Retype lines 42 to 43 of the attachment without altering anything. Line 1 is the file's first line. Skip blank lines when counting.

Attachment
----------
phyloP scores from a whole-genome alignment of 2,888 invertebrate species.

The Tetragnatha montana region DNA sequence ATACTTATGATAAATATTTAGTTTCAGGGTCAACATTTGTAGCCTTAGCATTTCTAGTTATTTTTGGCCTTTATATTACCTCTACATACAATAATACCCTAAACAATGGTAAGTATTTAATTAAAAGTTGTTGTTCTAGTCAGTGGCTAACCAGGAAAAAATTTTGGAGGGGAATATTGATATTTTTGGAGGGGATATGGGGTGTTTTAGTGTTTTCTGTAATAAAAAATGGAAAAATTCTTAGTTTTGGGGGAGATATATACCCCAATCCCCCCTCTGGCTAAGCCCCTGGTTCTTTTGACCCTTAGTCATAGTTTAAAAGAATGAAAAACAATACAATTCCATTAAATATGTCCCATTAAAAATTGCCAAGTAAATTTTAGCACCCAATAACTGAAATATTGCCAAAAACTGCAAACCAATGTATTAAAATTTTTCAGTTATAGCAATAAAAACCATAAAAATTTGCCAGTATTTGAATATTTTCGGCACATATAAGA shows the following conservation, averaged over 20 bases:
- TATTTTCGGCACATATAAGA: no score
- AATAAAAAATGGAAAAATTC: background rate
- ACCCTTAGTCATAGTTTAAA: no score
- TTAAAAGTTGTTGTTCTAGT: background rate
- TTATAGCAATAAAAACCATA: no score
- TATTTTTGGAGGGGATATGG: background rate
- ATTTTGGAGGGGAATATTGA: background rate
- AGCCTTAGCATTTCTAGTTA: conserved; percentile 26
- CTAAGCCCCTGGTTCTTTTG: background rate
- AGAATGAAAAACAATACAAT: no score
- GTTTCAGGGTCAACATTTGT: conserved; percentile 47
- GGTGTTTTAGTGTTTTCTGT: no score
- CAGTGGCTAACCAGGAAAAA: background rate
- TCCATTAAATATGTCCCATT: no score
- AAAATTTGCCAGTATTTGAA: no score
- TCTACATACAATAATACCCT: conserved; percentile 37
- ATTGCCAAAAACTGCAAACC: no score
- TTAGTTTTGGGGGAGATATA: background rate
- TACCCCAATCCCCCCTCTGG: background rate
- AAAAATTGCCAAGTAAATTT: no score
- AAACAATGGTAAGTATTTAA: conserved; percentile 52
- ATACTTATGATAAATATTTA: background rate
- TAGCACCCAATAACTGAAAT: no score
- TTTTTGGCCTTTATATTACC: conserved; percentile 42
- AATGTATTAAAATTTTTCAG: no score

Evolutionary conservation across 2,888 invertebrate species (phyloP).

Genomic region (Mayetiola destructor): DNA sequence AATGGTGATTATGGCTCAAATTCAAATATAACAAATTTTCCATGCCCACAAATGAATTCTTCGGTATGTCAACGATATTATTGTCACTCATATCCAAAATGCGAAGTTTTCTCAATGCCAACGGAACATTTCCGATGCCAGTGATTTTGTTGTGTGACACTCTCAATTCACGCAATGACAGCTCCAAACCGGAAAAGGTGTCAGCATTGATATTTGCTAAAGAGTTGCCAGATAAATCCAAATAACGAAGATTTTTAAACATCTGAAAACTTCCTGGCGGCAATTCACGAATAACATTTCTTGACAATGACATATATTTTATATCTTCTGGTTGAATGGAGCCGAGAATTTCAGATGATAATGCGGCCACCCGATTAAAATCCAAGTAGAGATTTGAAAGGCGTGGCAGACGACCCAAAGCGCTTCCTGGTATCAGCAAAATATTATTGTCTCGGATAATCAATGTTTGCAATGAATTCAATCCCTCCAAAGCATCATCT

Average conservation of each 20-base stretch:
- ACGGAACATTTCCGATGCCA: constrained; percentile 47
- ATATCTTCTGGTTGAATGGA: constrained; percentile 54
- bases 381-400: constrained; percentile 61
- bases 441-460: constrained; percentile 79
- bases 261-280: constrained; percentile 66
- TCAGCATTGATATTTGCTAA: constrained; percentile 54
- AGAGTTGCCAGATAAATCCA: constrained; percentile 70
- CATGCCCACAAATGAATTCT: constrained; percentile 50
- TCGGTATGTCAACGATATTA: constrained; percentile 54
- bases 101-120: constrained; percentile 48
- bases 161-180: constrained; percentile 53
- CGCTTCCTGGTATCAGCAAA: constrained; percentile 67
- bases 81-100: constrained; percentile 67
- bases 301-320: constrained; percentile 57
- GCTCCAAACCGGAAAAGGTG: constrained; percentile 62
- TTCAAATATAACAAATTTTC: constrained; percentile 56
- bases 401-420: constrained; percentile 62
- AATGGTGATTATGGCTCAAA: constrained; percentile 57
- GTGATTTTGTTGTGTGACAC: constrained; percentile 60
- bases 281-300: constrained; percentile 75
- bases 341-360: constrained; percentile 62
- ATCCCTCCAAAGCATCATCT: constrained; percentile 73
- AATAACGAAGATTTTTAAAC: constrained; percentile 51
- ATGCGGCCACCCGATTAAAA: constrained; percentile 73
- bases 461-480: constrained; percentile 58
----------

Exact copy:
- CGCTTCCTGGTATCAGCAAA: constrained; percentile 67
- bases 81-100: constrained; percentile 67